This may be a good place to mention that I have been eating coconut this whole time and it doesn’t seem to cause an effect. Most allergists agree that a coconut allergy doesn’t correspond with a nut allergy but the FDA still categorizes it as a tree nut for allergy purposes.
I have not tested gluten or peanuts yet and I probably won’t for another couple of months. I’m just going to let go of reintroduction until he is 8 or 9 months, mostly because it’s hard to eat baked goods without eggs anyways, hence no gluten. I miss peanut butter, but not enough to cause another episode, so we wait.
Over the weekend we gave him some pureed carrots, and he has done well with them so far. So hopefully we will be able to liberalize his diet a little. (PS I’m 100% a fan of Baby Led Weaning, my decision to start with rice cereal and purees even surprised me because I thought I would skip those. It’s what I felt was the best decision for my child, and I’m hoping to ease into Baby Led Weaning around the 6-7 month mark.) He does mostly feed himself with his spoon though!
Which is a messy affair!
People often ask me “How long am I going to breastfeed for?”
The question always takes me by surprise because every day we are still breastfeeding is a gift. Despite the allergies, I believe it’s 100% the best nutrition for my child, but I’m taking it one day at a time. There isn’t a day that goes by that I don’t worry if he is getting enough to eat (or absorbing enough), but I also don’t want to overload him with corn syrup if I don’t have too.
Please don’t misunderstand me or think that I’m judging Moms who chose to formula feed. Fed is best, plain and simple. I’m so incredibly thankful that formula is out there to help babies who need it, like him. He gets a bottle of it every single night and other bottles if I don’t have enough allergen free pumped breastmilk (I’ve separated the stuff that contains allergens). However, when I think about stopping breastfeeding so I can eat some peanut butter, I remember that means Little Man gets more corn syrup. That’s a huge motivator for me to continue.
If he could take a standard formula, I think I’d be less motivated, but then again, we probably wouldn’t be in this situation. It’s hard because I never know whether I should be confident in my breast milk supply because he has this stomach issue. We also recently learned that his tongue- tie he had clipped at a couple of days old reattached and he probably needs to be removed again. They should have given us exercises to prevent reattachment, but they didn’t, so that’s great. So, as I said, I take breastfeeding one day at a time.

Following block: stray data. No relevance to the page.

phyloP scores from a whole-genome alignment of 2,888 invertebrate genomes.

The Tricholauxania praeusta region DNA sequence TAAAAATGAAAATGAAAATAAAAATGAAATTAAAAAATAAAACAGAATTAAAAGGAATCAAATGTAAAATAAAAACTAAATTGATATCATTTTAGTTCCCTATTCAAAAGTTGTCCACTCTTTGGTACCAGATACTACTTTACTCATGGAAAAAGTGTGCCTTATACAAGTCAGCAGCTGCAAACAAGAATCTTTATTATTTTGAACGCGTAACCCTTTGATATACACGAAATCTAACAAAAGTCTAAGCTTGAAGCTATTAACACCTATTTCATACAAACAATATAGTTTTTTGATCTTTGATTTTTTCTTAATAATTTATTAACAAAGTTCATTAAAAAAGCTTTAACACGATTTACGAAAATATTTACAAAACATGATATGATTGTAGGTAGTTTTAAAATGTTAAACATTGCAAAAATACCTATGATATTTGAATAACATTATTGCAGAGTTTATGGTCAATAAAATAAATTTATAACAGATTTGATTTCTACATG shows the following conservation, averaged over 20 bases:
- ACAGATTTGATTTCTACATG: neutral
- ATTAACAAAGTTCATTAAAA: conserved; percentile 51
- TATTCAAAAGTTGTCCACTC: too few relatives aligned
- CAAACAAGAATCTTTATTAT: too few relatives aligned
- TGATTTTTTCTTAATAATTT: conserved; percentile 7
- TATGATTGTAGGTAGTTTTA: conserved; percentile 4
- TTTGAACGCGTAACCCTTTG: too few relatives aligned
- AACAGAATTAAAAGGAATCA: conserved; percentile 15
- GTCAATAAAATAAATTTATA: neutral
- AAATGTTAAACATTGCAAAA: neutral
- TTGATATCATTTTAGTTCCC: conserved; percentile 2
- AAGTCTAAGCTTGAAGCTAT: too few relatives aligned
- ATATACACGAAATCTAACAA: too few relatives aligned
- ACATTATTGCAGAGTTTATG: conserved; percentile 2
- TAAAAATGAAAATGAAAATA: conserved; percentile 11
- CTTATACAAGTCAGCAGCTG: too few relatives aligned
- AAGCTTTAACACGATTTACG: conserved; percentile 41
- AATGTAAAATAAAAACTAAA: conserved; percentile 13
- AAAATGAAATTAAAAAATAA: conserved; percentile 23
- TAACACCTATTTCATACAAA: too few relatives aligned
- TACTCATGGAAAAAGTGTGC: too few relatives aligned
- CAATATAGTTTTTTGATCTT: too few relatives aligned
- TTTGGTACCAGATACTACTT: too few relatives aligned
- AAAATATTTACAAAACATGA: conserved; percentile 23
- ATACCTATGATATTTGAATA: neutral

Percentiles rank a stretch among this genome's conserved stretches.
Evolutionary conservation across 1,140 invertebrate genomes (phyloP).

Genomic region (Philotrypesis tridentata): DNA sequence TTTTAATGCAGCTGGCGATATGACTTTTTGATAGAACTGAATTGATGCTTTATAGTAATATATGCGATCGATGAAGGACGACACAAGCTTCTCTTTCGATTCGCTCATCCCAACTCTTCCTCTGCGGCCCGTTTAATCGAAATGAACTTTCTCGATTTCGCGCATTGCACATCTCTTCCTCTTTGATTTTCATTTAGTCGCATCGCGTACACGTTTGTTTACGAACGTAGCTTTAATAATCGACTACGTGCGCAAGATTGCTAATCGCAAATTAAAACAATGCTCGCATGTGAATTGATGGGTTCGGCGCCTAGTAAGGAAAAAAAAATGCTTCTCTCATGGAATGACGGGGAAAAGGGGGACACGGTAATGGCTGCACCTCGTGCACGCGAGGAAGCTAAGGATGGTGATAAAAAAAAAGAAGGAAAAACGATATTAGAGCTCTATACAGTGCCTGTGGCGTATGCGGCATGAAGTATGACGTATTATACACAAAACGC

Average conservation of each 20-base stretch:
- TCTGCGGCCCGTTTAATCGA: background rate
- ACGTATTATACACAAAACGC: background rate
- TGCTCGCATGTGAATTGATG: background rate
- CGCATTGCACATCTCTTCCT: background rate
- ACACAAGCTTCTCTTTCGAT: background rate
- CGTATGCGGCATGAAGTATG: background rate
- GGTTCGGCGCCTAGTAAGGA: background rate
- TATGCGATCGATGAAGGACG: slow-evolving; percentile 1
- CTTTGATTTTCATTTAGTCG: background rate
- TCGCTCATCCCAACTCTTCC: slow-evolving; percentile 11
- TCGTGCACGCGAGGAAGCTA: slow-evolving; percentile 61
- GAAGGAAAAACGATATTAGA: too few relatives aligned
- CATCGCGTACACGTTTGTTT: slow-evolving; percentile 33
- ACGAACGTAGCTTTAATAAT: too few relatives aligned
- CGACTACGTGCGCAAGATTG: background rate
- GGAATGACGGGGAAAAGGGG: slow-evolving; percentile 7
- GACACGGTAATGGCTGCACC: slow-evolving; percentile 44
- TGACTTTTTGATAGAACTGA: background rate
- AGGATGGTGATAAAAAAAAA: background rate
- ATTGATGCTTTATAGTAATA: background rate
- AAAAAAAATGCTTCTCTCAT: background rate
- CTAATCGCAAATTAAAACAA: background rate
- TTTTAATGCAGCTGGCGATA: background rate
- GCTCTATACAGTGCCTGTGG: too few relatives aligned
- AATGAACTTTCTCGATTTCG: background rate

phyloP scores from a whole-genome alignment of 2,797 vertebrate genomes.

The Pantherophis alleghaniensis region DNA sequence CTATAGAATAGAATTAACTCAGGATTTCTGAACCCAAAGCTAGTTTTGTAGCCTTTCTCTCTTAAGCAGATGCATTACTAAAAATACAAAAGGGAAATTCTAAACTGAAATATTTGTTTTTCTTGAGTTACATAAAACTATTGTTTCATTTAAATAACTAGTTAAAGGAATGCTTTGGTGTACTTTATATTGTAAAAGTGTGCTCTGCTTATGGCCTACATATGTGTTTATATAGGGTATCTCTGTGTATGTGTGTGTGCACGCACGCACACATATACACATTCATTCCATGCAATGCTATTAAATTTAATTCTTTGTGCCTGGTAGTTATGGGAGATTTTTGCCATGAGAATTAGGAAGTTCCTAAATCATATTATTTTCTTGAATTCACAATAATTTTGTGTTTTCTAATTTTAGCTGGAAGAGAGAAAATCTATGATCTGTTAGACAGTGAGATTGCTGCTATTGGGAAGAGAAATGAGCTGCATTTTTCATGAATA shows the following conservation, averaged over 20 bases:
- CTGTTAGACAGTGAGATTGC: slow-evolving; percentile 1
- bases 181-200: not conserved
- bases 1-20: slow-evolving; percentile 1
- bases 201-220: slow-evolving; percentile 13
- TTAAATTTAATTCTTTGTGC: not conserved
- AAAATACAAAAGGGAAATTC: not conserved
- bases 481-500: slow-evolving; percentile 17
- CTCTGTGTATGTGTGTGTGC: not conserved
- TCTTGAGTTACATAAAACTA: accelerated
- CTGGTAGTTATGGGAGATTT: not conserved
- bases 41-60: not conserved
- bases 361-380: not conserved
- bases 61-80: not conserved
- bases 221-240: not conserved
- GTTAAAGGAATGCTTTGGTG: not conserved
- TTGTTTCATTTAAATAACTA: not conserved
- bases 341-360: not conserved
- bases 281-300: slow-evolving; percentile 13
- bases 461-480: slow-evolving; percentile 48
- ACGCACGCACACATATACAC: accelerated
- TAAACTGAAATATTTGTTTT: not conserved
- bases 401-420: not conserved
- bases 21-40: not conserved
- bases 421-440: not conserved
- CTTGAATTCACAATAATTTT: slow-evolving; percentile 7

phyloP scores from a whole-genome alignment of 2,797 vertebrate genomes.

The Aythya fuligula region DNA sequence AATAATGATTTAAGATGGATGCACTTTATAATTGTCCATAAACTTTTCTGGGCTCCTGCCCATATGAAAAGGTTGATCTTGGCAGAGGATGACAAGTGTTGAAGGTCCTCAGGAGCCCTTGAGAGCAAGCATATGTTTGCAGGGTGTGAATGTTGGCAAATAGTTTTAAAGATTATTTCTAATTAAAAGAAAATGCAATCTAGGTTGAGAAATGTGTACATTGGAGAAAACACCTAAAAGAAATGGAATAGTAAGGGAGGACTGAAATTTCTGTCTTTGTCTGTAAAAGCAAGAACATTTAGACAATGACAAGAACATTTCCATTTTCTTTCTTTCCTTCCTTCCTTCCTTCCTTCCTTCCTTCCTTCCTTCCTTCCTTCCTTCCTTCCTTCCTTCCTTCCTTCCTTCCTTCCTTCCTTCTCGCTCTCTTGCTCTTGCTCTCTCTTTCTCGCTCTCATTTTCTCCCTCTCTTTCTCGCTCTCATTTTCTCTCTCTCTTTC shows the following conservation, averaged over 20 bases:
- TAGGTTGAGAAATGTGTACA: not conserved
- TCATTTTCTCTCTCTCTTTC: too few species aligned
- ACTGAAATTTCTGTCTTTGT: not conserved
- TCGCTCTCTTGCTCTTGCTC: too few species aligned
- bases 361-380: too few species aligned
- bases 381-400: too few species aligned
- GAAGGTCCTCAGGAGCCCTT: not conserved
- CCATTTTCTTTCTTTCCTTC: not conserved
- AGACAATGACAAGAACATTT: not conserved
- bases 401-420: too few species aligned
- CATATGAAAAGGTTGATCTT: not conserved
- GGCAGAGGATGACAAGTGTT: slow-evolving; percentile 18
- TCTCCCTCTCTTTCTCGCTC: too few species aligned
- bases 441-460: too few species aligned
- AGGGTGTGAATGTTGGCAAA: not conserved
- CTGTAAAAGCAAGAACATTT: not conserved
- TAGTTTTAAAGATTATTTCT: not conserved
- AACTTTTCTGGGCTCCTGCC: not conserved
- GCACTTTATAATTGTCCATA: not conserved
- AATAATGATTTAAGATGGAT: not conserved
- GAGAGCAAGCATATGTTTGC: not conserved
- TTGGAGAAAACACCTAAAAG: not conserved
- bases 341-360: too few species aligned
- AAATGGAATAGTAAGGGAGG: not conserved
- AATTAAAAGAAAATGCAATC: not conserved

Sure, I dream of making it to 1 or 2 years old, but I take it just one day at a time. I also think, for my piece of mind we will ask for a referral appointment with the specialist and allergist so I can have some clearer direction as well. Now that he is a little older, I’m also going to ask the pediatrician to do a full work up on him, just in case there is something we are missing.
Overall, the good news is, I was able to figure out what to remove from my diet, and he may be small, but he is steadily gaining weight, staying on the growth curve, and is a happy boy nowadays. The bad news is it turns out I was not overzealous and that I’ll need to continue to be gluten, dairy, eggs, soy, peanut, and nut free for the next few months. Some days I feel like the diet is the hardest thing I’ve ever done, and others it isn’t that big of a deal. I take each day as it comes and I try to remember it’s temporary, it may be for a few more months, but ultimately it’s temporary.
I hope this post is helpful for those of you googling “blood or mucus in baby poop.” I want to urge you again, not to pull things out of your diet before you know if your baby truly has an allergy. If I had pulled foods out before seeing the blood (or you can also get a stool test to test for microscopic blood), then I would have never known how terrible his allergies are. If I didn’t know, I might have “cheated” more often on a diet ultimately leading to prolonging the issue.
Also, I highly recommend you read this post from Happy Healthy Mama, she shares a similar journey, but without the weight gain issues, so she didn’t have to supplement. Her updates and photos are slightly different than ours. The pictures on her blog and the update she shared was beneficial to me so it will likely be helpful to you as well!
Here are some of my favorite top 8 free substitutes I’ve been living off of:
- Good Karma Unsweetened vanilla flax milk
- Coconut milk (canned or carton)
- So Delicious coconut milk creamer – original or canned coconut milk for creamer
- Plant Oat oat milk
- Sunflower seed butter (Trader Joe’s or Sunbutter) instead of peanut butter
- Coconut butter (love Nikki’s dark chocolate or cake batter)
- Sprouts Vegan Protein, Chocolate
- Health Warrior Vegan Protein, Chocolate
- Health warrior pumpkin seed bars – dark chocolate or sea salt
- Guacamole – for flavor instead of cheese
- Brown rice tortillas – Food for Life Brand
- Hope hummus – for flavor
- Chickpea pasta like Banza
- Bacon instead of cheese
- Enjoy Life chocolate chips
- Free2B Suncups
- Siete cassava tortillas and chips
- Dr. Praeger’s soy & gluten free meat substitutes (I don’t usually like meat subs but this was helpful during Lent.)
- Plantain or sweet potato chips instead of crackers
- Little Northern gluten, dairy, egg, and soy free bread (I liked the seeds and grains version)
- Chosen Foods vegan mayo – only soy free substitute I’ve found!
I’ll update this list as I find things since I’ll be doing this a couple more months!